New Zealand Kingmaker Slams Fake News, Won’t Rush to Endorse Government

  • ‘You should be frankly ashamed of yourselves,’ Peters says
  • Won’t anoint National or Labour government till after Oct. 7

Winston Peters speaks on Sept. 27.

Photographer: Hagen Hopkins/Getty Images

New Zealand First leader Winston Peters said he will wait for final election results before deciding whether to support a National or Labour-led government.

Speaking at his first formal press conference since the Sept. 23 election delivered him the balance of power, Peters said his party can’t make a decision on which side to back until special votes are counted and final results are published on Oct. 7. He also lambasted the media and accused it of reporting fake news.

“We’re not going to be persuaded or dissuaded by any of the speculative drivel that’s been written by some of you around this country, and you should be frankly ashamed of yourselves,” Peters told reporters Wednesday in Wellington. “I can’t with any intelligence, and nor can my colleagues, tell you what we’re going to do until we have seen all the facts.”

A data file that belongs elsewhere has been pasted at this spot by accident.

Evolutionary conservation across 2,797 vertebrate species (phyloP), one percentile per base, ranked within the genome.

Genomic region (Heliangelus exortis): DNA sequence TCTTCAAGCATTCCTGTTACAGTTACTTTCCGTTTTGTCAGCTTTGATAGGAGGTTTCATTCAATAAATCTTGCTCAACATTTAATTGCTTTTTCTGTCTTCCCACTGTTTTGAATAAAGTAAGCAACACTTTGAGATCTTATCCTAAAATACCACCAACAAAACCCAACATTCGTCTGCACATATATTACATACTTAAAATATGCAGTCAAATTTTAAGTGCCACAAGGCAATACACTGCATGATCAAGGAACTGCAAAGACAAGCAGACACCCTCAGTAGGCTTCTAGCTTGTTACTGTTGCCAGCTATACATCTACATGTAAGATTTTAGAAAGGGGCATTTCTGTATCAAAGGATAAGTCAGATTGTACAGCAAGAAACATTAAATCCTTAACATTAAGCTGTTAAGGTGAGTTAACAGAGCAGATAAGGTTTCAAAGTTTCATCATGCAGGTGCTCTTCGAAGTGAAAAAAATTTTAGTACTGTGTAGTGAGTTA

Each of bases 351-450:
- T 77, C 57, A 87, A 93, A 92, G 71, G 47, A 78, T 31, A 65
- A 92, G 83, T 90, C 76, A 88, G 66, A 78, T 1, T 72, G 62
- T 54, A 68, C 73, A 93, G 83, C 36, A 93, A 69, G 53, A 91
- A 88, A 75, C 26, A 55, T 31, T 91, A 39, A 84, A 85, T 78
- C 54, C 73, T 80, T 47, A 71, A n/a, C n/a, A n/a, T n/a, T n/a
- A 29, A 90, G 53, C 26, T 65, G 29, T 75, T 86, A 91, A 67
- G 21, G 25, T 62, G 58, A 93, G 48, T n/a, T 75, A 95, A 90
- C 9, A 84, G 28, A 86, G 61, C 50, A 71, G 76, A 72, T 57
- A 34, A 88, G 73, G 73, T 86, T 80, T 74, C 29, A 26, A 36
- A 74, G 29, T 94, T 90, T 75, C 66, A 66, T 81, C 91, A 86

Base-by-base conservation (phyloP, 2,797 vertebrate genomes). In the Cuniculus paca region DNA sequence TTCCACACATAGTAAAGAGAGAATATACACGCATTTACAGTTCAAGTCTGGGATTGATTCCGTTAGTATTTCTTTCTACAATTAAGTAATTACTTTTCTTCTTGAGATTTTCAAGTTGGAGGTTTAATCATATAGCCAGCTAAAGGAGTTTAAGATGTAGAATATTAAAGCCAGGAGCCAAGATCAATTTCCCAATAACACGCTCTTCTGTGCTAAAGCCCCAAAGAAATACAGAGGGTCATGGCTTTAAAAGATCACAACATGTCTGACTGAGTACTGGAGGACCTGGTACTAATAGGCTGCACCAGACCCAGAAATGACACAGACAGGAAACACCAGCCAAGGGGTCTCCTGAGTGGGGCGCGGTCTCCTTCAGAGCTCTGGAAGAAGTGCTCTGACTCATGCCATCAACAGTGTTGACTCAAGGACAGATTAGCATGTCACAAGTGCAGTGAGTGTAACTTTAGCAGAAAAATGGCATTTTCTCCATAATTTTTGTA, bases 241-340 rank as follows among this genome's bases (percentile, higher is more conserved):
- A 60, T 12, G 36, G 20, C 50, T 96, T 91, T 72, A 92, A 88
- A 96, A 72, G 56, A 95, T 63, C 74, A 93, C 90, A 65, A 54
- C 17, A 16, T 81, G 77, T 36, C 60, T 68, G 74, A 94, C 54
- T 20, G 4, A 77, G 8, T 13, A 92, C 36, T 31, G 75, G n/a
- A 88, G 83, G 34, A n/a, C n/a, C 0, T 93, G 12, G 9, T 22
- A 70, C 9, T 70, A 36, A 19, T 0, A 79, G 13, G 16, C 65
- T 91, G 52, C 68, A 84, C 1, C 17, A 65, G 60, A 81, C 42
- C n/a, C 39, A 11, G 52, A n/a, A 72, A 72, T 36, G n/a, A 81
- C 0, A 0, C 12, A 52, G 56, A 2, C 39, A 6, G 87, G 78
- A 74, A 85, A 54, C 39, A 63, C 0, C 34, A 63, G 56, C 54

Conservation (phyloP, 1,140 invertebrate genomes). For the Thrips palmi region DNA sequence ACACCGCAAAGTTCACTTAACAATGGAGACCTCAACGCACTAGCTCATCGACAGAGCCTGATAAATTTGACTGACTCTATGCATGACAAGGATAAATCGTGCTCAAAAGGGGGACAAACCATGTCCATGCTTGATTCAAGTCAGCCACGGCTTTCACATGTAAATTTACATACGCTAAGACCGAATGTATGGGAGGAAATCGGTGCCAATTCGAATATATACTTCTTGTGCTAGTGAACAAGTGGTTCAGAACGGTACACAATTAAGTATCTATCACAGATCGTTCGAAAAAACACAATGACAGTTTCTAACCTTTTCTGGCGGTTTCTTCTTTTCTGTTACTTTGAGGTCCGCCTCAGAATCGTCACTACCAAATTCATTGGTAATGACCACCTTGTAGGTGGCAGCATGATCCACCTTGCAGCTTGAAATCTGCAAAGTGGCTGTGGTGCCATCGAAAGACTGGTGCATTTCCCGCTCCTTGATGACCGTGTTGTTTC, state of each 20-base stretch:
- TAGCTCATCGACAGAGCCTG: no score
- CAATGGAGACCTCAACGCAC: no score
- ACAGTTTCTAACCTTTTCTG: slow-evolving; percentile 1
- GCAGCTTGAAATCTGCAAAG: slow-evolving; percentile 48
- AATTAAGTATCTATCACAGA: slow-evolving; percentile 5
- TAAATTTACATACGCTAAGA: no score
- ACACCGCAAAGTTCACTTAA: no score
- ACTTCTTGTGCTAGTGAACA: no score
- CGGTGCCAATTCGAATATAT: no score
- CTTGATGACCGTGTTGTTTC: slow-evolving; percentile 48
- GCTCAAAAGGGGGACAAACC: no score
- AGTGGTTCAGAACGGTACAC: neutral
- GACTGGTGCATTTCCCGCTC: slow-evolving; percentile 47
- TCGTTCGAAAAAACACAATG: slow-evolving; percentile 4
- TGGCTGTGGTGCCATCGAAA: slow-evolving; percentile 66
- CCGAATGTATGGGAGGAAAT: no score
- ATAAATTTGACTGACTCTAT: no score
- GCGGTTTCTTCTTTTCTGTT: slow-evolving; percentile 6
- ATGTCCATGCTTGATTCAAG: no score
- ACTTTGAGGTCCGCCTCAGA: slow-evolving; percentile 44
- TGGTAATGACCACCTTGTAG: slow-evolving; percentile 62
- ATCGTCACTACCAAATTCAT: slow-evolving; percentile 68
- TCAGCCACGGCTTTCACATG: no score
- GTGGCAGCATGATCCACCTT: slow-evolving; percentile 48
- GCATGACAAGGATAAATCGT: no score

Both the ruling National Party and the opposition Labour Party need Peters’ support to form the next government after the election failed to deliver either side a majority. While conservative National won 46 percent of the vote to comfortably remain the biggest party, left-leaning Labour and its ally the Greens could achieve a slim majority together with New Zealand First.

Peters insisted he has not decided which way to go and railed against a recent television report that said he’s out to exact revenge against National for a string of perceived wrongs.

“It’s not true, it’s utterly false,” he said. “We know we’ve got a bigger responsibility and we’re going to fulfill it, whether you give us a fair go in that exercise or not.”

National won 58 of the 120 seats in parliament while Labour got 45. New Zealand First won 9 seats and the Green Party has 7. There is a possibility that the center-left bloc could gain one or two seats once about 380,000 special votes, including overseas ballots, are counted, giving it a slightly less precarious majority should Peters choose to endorse it.

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